Author John MacArthur; published in Nashville, TN, by Nelson Books, an imprint of Thomas Nelson. Nelson Books and Thomas Nelson are registered trademarks of HarperCollins Christian Publishing, Inc.
After recent interaction between Dr. MacArthur and a couple of charismatic ‘leaders’ I wanted to purchase this book and read it, but never got around to ordering it. When home in West Virginia (Dec 2013-Jan 2014) both my mother and brother-in-law offered it as a gift. Dare I say, “a sign” that I should read it. (sly evil grin Dr. John!). I accepted Mom’s because she had read it already and I love her margin notes. We have shared books a few times over the years. I learn something of my past or her’s every time.
I have heard Dr. MacArthur’s sermons on occasion and read other material he has authored. I enjoy and learn from his body of work to a great degree. In this book MacArthur strongly, with reasoned argument opposes charismatic theology/doctrine. If you must use man’s terms to define my belief system charismatic fits in there somewhere. I strongly encourage my charismatic friends and pastors to read this book only if you will commit to read it entirely. Dr. MacArthur considers many of us brothers and he cares deeply for our souls and the souls of others. As hard as his words are sometimes, he comes at this with a passion for the church as a whole, and the edification of believers. If you do take this book in hand read to the end and his closing letter. Don’t through it down at chapter 4! smile.
Technically there is some redundancy and heavy use of quotations. Arguably he is confirming the opposition’s position – or complying with his publisher’s word count requirements. The book is extensively footnoted and uses website/online sourcing which allows one to confirm the truth of his argument. I learned much from reading Strange Fire.
Agreeing with much of what Dr. MacArthur says, I believe his error is that he lumps everyone that uses any tenant of charismatic movement together with the charismaniacs. Every promise of God, every truth, every good and holy doctrine of God has in Satan’s realm and the realm of man’s mind and heart a hundred counterfeits. We are fully capable of making God in our image in so many ways. John MacArthur blunts his critique with compassion in the final chapter, ergo one reason to read the whole book.
The pastors I have worked with in the Calvary Chapel movement are continuationists by MacArthur’s definition. But I have never seen abuse in any of the services I have been in. To lump these men in with the likes of Benny Hinn and his ilk is pragmatically, intellectually and theologically an insult. They are not guilty of the teaching that tongues are a sign of salvation that is linked with hyper-Pentecostalism. These heresies are actively opposed by the charismatic pastors I have rubbed shoulders with. But this is not a defense of such as these.
MacArthur does effectively and for the benefit of the church, the Bride of Christ go after the idolaters that take the tenants of charismatic movement and abuse their congregations. Scripture and our God has not changed. A false prophet is a false prophet and an abomination to our LORD. Therefore when a pastor or one in the congregation makes a “prophetic word” that either immediately or in time becomes clear it is false, that one is a false prophet. That brings harm to the true church and should be disciplined firmly and with haste. I agree with MacArthur’s take on prophecy. Why are we seeking a new revelation? We are living in an age where we are seeing the prophectic words of existing canonized Scripture ‘ripening’ almost daily. That’s enough excitement for me!!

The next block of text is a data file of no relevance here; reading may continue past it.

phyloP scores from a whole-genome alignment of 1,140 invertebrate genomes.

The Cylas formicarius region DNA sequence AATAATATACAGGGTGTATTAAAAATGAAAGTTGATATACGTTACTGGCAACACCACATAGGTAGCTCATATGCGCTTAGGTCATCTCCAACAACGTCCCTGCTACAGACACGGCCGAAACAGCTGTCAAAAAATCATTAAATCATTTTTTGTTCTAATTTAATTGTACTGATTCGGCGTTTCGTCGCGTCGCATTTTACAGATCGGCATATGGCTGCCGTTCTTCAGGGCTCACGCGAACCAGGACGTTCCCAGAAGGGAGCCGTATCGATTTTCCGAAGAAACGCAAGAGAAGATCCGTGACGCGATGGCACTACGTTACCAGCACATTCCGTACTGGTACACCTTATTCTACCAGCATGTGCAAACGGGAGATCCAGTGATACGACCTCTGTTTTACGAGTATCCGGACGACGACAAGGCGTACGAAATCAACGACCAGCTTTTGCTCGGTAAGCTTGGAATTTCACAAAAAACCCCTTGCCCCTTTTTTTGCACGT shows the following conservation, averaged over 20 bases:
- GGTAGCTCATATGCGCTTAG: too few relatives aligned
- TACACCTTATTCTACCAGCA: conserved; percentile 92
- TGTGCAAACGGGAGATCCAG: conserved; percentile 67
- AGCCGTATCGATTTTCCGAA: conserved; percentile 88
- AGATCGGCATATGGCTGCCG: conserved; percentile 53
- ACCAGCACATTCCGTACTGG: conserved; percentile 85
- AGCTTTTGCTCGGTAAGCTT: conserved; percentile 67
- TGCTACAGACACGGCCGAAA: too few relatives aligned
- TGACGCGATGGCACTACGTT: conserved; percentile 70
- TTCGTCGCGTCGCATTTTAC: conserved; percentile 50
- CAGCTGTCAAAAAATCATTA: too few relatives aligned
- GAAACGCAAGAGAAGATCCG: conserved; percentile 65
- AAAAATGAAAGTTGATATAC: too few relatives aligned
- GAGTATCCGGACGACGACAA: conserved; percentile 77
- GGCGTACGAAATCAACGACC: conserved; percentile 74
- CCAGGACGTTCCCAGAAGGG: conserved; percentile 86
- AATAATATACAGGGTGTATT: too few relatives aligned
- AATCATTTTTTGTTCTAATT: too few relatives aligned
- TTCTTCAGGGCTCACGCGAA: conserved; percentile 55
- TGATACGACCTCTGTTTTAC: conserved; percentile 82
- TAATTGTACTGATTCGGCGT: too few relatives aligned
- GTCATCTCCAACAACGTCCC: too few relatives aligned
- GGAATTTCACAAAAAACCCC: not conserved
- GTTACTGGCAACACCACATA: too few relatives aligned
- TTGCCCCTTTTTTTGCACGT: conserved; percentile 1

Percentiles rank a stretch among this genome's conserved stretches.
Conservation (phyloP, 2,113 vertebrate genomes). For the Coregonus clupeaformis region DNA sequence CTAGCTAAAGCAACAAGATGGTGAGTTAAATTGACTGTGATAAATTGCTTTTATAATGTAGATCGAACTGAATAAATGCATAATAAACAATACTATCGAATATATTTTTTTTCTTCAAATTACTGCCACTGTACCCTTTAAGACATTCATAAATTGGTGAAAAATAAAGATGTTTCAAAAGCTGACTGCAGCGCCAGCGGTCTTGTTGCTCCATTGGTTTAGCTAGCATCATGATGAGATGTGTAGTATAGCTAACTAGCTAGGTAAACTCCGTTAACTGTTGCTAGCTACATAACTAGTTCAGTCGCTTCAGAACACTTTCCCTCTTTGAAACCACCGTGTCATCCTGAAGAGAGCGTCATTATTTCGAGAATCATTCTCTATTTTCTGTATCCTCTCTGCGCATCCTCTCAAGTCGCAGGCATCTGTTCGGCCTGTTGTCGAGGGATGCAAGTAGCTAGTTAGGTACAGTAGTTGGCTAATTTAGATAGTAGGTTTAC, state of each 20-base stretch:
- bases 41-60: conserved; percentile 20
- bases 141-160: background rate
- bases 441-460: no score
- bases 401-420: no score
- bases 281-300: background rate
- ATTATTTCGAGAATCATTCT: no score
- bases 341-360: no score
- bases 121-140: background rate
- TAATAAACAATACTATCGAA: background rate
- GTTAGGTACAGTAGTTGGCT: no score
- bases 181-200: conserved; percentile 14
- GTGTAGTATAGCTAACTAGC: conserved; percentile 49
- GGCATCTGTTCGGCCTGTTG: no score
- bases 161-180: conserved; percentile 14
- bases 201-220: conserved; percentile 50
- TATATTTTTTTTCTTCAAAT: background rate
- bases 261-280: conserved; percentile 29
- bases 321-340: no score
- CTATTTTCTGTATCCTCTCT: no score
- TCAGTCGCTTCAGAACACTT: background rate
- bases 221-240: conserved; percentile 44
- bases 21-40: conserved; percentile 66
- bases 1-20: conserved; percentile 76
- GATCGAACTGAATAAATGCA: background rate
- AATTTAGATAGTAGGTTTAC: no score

In regard to healing – to take on this issue. MacArthur is correct in that tele-evangelist showmanship is – struggling for the word here since this is a Christian blog. It is done for show, pride of the man/woman leading the service and keeps them wealthy. It is more than heresy. Does that mean that healing does not occur? NO! First there is the healing that comes from God’s design of the human frame. MacArthur and I agree on that I am sure. From 40 years in surgery I am amazed at what surgeons can do and what response the body gives… it is miraculous but not a miracle.
On the other hand James encourages the sick to call the elders together to pray and to anoint with oil. IT IS NOT DONE FOR SHOW, FOR MONEY, for the glory of man. I have participated in and led these sessions. I have seen tumor in breast tissue, with positive diagnostic imaging disappear after faithful prayer and anointing in obedience to Scripture not be found when our friend was sent for biopsy a couple days later. In fact the primary doctor and the doctor to do the biopsy argued standing at the view box. I led that particular prayer meeting of about 6 believers – I do not consider my self an anointed healer. I did what James said in faith – to Jesus Christ be all the glory. I work in medical missions I know of other incidents that can not be explained away by ‘misdiagnosis’ etc. NONE of these are bragged about publicly by the individuals involved. When we get to the end of our resources, exhausting our skills and are left with only an out cry to God… we know that He did what we His child could never do. The Holy Spirit is involved, but in these times I have only heard glory given to Christ Jesus.
So Dr. MacArthur I am a continuationist at least by degree… I actually hate the terms we come up with to divide, define, parse our theology. Brother, I will join you in searching the Scripture and wrestle to get as close to truth as possible. I thank you for caring for my soul and doctrine.
Mom, I read every word! Actually, I enjoyed the ‘iron sharpening iron’ moments.
Again I encourage my Charismatic, Calvinist, Reformed, etc. friends to read this book. Then get in the Bible and get as close to the Fountain of Truth to drink the Water of Life.